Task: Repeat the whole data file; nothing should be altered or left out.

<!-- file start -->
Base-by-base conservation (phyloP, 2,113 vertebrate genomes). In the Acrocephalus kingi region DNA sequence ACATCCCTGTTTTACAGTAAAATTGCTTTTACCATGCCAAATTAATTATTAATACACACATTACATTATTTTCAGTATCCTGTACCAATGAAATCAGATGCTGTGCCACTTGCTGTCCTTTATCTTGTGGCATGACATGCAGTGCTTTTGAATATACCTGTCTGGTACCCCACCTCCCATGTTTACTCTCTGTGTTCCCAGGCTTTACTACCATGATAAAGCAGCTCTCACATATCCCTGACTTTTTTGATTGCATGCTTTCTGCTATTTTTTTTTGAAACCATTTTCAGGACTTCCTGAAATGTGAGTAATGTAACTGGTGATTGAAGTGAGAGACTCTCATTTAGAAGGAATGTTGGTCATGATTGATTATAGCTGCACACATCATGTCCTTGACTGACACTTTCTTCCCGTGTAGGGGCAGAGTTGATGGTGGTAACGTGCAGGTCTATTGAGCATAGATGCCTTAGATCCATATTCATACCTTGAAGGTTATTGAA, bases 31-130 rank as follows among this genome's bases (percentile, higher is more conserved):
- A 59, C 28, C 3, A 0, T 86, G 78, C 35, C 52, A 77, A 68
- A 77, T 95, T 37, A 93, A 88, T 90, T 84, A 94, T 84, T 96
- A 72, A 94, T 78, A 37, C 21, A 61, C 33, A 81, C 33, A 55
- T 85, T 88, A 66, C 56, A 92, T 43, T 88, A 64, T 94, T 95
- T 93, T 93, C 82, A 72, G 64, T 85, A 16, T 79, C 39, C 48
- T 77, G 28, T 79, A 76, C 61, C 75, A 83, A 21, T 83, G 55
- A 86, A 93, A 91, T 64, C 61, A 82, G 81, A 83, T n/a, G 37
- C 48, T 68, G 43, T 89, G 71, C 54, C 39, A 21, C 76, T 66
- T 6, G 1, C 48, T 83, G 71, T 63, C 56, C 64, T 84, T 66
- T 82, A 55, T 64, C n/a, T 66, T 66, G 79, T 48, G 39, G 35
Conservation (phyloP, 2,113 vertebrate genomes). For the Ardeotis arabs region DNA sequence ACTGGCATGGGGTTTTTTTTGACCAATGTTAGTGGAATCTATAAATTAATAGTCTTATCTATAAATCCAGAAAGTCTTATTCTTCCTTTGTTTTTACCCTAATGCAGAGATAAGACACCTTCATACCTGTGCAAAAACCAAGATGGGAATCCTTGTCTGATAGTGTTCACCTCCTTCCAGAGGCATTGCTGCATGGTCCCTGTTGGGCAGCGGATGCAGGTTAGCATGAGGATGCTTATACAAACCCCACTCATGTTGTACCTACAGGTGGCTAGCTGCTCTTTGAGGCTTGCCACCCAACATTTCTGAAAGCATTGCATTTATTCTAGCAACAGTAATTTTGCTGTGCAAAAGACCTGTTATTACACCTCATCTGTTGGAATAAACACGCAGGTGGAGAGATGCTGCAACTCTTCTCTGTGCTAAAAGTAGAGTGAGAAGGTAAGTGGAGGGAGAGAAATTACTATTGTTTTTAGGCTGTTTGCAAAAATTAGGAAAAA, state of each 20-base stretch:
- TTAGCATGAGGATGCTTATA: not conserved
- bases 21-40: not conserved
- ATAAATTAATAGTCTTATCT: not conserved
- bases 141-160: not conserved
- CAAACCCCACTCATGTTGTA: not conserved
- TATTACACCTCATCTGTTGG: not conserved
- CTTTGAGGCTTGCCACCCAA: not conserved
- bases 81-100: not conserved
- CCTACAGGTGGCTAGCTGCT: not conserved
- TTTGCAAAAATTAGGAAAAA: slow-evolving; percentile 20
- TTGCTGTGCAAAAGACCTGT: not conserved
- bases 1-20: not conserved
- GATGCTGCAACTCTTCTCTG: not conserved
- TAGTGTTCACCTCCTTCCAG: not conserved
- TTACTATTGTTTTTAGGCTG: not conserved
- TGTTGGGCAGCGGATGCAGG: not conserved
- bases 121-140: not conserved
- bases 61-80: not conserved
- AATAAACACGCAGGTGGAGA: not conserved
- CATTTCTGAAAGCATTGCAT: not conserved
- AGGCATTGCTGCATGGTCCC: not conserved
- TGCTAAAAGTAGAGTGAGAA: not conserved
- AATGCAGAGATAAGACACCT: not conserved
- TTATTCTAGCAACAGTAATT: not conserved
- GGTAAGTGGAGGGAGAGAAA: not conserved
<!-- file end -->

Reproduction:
Base-by-base conservation (phyloP, 2,113 vertebrate genomes). In the Acrocephalus kingi region DNA sequence ACATCCCTGTTTTACAGTAAAATTGCTTTTACCATGCCAAATTAATTATTAATACACACATTACATTATTTTCAGTATCCTGTACCAATGAAATCAGATGCTGTGCCACTTGCTGTCCTTTATCTTGTGGCATGACATGCAGTGCTTTTGAATATACCTGTCTGGTACCCCACCTCCCATGTTTACTCTCTGTGTTCCCAGGCTTTACTACCATGATAAAGCAGCTCTCACATATCCCTGACTTTTTTGATTGCATGCTTTCTGCTATTTTTTTTTGAAACCATTTTCAGGACTTCCTGAAATGTGAGTAATGTAACTGGTGATTGAAGTGAGAGACTCTCATTTAGAAGGAATGTTGGTCATGATTGATTATAGCTGCACACATCATGTCCTTGACTGACACTTTCTTCCCGTGTAGGGGCAGAGTTGATGGTGGTAACGTGCAGGTCTATTGAGCATAGATGCCTTAGATCCATATTCATACCTTGAAGGTTATTGAA, bases 31-130 rank as follows among this genome's bases (percentile, higher is more conserved):
- A 59, C 28, C 3, A 0, T 86, G 78, C 35, C 52, A 77, A 68
- A 77, T 95, T 37, A 93, A 88, T 90, T 84, A 94, T 84, T 96
- A 72, A 94, T 78, A 37, C 21, A 61, C 33, A 81, C 33, A 55
- T 85, T 88, A 66, C 56, A 92, T 43, T 88, A 64, T 94, T 95
- T 93, T 93, C 82, A 72, G 64, T 85, A 16, T 79, C 39, C 48
- T 77, G 28, T 79, A 76, C 61, C 75, A 83, A 21, T 83, G 55
- A 86, A 93, A 91, T 64, C 61, A 82, G 81, A 83, T n/a, G 37
- C 48, T 68, G 43, T 89, G 71, C 54, C 39, A 21, C 76, T 66
- T 6, G 1, C 48, T 83, G 71, T 63, C 56, C 64, T 84, T 66
- T 82, A 55, T 64, C n/a, T 66, T 66, G 79, T 48, G 39, G 35
Conservation (phyloP, 2,113 vertebrate genomes). For the Ardeotis arabs region DNA sequence ACTGGCATGGGGTTTTTTTTGACCAATGTTAGTGGAATCTATAAATTAATAGTCTTATCTATAAATCCAGAAAGTCTTATTCTTCCTTTGTTTTTACCCTAATGCAGAGATAAGACACCTTCATACCTGTGCAAAAACCAAGATGGGAATCCTTGTCTGATAGTGTTCACCTCCTTCCAGAGGCATTGCTGCATGGTCCCTGTTGGGCAGCGGATGCAGGTTAGCATGAGGATGCTTATACAAACCCCACTCATGTTGTACCTACAGGTGGCTAGCTGCTCTTTGAGGCTTGCCACCCAACATTTCTGAAAGCATTGCATTTATTCTAGCAACAGTAATTTTGCTGTGCAAAAGACCTGTTATTACACCTCATCTGTTGGAATAAACACGCAGGTGGAGAGATGCTGCAACTCTTCTCTGTGCTAAAAGTAGAGTGAGAAGGTAAGTGGAGGGAGAGAAATTACTATTGTTTTTAGGCTGTTTGCAAAAATTAGGAAAAA, state of each 20-base stretch:
- TTAGCATGAGGATGCTTATA: not conserved
- bases 21-40: not conserved
- ATAAATTAATAGTCTTATCT: not conserved
- bases 141-160: not conserved
- CAAACCCCACTCATGTTGTA: not conserved
- TATTACACCTCATCTGTTGG: not conserved
- CTTTGAGGCTTGCCACCCAA: not conserved
- bases 81-100: not conserved
- CCTACAGGTGGCTAGCTGCT: not conserved
- TTTGCAAAAATTAGGAAAAA: slow-evolving; percentile 20
- TTGCTGTGCAAAAGACCTGT: not conserved
- bases 1-20: not conserved
- GATGCTGCAACTCTTCTCTG: not conserved
- TAGTGTTCACCTCCTTCCAG: not conserved
- TTACTATTGTTTTTAGGCTG: not conserved
- TGTTGGGCAGCGGATGCAGG: not conserved
- bases 121-140: not conserved
- bases 61-80: not conserved
- AATAAACACGCAGGTGGAGA: not conserved
- CATTTCTGAAAGCATTGCAT: not conserved
- AGGCATTGCTGCATGGTCCC: not conserved
- TGCTAAAAGTAGAGTGAGAA: not conserved
- AATGCAGAGATAAGACACCT: not conserved
- TTATTCTAGCAACAGTAATT: not conserved
- GGTAAGTGGAGGGAGAGAAA: not conserved